Baron adds nuance, subtext, and a multiple viewing requirement to address its symbolism, some of which are nods borrowed from Mulholland Drive, Lost Highway, and Blue Velvet as well. Those who believe in the genius of Lynch’s work will revel in the depth this young director has poured into the film, while those who have trouble interpreting Lynch may have an easier time testing the waters here. The Blue Rose is probably as accessible as a Lynchian film gets while staying true to the vivid and wild imagination of both visionary directors.  

I know I’ve been mainly ruminating on the unexpected talents of Baron in particular, but the rest of this ensemble is unbelievably talented. The young cast is absolutely electrifying. Meanwhile, Baron’s crew, particularly his cinematographer Blaine Dunkley, production designer Arae Webner, set decorator Brittany Brenner, and scenic artist Chanel Kaliski, will likely find themselves on much larger sets very soon. This level of detail and precision in their crafts helps The Blue Rose look like a much larger production. Yet, the costume artist, pivoting between a conservative ’50s look to black lingerie, transfixes the film with illustrated contradictions that help intertwine with The Blue Rose’s fantastic story.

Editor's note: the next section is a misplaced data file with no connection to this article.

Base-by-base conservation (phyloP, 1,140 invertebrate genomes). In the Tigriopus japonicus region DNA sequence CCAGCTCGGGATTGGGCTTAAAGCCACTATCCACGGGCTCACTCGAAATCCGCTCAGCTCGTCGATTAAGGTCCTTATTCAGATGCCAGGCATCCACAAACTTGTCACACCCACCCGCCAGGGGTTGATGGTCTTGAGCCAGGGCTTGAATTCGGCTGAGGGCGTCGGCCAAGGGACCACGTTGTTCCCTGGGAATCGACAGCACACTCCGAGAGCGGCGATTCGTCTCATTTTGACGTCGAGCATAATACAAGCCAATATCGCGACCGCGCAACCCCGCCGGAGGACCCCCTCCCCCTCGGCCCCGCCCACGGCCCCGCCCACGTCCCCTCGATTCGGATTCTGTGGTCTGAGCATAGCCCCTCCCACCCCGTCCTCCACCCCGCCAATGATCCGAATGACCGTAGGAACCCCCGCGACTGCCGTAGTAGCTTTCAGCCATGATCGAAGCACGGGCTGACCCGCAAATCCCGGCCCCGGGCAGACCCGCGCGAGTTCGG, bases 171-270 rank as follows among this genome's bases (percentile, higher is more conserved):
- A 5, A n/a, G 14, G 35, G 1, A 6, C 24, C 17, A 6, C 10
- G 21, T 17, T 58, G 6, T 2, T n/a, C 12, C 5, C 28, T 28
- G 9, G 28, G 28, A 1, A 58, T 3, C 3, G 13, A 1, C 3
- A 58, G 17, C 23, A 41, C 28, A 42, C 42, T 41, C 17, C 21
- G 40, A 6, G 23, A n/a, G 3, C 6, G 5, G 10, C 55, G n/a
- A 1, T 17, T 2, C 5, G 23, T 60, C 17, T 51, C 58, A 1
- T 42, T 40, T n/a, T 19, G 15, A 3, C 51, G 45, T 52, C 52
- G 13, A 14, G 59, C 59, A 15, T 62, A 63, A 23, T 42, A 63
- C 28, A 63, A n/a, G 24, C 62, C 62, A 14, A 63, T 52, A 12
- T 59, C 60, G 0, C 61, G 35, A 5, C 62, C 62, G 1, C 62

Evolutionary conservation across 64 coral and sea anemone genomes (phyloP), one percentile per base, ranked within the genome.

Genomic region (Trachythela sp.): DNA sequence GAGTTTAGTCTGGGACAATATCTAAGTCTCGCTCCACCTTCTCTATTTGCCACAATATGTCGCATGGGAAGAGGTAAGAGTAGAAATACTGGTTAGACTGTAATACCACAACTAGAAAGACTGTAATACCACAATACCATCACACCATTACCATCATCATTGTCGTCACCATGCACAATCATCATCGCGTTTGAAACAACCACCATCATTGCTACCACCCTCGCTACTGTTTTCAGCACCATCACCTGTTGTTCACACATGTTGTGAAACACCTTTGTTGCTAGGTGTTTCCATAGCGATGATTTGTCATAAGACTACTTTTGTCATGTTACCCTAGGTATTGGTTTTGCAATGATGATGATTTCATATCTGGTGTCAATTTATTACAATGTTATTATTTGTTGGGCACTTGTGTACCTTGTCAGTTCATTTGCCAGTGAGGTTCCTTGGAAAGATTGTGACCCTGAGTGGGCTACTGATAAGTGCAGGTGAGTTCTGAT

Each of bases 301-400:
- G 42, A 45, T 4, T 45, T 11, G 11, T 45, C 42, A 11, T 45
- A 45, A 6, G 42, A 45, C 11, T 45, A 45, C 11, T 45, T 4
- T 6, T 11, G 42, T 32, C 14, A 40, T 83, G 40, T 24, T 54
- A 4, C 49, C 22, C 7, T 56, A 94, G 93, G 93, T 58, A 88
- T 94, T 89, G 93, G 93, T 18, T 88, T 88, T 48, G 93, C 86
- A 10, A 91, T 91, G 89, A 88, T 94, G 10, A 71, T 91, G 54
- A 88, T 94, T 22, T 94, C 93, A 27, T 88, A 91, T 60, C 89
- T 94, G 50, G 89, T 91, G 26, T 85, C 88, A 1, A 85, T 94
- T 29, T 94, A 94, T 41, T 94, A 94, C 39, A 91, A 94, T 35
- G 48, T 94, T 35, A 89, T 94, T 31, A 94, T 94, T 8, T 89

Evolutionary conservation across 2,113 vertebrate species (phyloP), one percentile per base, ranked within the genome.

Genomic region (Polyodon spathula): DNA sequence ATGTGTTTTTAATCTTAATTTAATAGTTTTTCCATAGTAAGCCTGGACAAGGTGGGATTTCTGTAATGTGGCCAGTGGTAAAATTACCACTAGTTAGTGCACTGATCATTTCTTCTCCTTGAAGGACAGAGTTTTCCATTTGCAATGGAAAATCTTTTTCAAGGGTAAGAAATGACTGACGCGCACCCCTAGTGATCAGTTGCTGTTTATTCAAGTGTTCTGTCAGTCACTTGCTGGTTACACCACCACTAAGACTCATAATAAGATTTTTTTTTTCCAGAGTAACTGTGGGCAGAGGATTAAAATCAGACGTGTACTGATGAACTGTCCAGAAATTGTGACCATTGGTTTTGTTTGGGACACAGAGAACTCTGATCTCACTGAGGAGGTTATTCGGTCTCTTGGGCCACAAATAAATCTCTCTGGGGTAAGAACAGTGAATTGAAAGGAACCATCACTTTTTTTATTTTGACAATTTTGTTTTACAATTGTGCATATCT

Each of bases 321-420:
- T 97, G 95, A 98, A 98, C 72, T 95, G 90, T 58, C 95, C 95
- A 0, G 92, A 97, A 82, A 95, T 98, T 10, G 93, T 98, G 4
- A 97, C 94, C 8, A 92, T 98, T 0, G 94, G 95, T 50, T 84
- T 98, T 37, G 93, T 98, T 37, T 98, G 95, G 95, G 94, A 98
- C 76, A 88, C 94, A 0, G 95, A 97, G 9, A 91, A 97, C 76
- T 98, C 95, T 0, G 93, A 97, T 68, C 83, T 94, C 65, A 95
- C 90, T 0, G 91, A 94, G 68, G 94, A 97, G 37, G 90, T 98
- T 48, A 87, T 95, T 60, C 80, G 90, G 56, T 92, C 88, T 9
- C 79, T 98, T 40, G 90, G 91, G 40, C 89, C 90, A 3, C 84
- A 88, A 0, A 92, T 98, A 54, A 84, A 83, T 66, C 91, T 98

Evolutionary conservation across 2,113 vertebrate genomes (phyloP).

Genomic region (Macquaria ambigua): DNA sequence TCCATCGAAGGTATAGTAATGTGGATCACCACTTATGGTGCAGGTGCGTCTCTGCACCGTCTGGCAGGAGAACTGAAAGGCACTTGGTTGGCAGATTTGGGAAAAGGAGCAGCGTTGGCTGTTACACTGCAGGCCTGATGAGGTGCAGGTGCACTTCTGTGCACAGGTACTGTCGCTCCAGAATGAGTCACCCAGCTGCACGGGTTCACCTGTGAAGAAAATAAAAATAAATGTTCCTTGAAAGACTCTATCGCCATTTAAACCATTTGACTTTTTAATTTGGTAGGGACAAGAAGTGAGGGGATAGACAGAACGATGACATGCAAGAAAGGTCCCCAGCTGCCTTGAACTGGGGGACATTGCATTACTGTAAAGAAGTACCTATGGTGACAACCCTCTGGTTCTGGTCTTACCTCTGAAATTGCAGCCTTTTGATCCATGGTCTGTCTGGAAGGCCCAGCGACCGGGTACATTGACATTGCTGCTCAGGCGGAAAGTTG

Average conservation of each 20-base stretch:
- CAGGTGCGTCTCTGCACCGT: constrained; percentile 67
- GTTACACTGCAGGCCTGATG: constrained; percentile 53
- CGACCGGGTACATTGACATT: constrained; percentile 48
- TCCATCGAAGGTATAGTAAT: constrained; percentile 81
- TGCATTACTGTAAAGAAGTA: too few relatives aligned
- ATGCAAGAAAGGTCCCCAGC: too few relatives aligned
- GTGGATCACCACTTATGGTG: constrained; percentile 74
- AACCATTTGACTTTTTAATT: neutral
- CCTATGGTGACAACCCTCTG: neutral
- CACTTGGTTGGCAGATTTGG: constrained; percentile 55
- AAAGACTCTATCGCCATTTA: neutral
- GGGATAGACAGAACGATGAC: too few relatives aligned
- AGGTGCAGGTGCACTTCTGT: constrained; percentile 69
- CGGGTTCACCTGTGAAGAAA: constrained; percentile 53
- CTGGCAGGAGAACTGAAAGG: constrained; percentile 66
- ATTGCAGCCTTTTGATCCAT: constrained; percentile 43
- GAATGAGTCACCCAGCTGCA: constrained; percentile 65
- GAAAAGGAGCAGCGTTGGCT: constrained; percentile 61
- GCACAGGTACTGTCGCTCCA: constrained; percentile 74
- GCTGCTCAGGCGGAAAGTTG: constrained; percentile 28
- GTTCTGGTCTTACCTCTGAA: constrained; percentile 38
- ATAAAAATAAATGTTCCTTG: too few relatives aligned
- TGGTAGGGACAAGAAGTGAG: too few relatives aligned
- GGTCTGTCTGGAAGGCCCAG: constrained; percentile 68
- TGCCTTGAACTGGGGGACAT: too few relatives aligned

a woman in an olive dress stands mesmerised in a restaurant filled with red tables and masked patrons in The Blue Rose
Image courtesy of FrightFest